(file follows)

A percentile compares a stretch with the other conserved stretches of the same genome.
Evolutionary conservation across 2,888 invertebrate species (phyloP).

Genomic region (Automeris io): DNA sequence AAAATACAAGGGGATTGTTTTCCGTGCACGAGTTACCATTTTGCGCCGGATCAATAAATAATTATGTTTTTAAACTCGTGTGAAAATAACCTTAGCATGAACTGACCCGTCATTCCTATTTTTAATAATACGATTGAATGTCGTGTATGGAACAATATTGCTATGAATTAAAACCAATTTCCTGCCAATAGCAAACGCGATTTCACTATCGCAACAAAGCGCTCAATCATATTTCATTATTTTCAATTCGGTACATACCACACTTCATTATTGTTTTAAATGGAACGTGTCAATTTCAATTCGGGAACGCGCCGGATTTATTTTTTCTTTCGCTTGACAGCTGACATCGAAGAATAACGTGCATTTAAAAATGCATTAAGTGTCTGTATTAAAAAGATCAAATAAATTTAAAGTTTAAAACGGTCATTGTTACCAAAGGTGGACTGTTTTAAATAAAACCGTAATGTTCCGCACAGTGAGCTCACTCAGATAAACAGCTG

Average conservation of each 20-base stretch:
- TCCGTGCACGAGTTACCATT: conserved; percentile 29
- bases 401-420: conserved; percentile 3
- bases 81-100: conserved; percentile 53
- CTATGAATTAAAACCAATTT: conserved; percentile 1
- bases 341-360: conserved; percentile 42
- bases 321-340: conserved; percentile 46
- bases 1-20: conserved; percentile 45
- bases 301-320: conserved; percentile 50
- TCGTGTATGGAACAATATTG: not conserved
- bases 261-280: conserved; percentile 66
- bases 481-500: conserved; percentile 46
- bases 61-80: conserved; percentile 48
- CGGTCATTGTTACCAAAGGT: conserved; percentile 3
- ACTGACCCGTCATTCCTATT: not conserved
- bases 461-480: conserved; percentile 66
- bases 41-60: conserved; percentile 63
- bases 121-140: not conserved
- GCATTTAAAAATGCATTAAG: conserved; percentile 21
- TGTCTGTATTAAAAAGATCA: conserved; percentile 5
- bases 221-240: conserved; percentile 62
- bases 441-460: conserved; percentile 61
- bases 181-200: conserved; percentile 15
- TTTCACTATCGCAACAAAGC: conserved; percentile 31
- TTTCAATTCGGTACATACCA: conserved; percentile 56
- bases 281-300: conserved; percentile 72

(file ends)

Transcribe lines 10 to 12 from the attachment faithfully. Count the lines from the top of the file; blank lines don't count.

- bases 321-340: conserved; percentile 46
- bases 1-20: conserved; percentile 45
- bases 301-320: conserved; percentile 50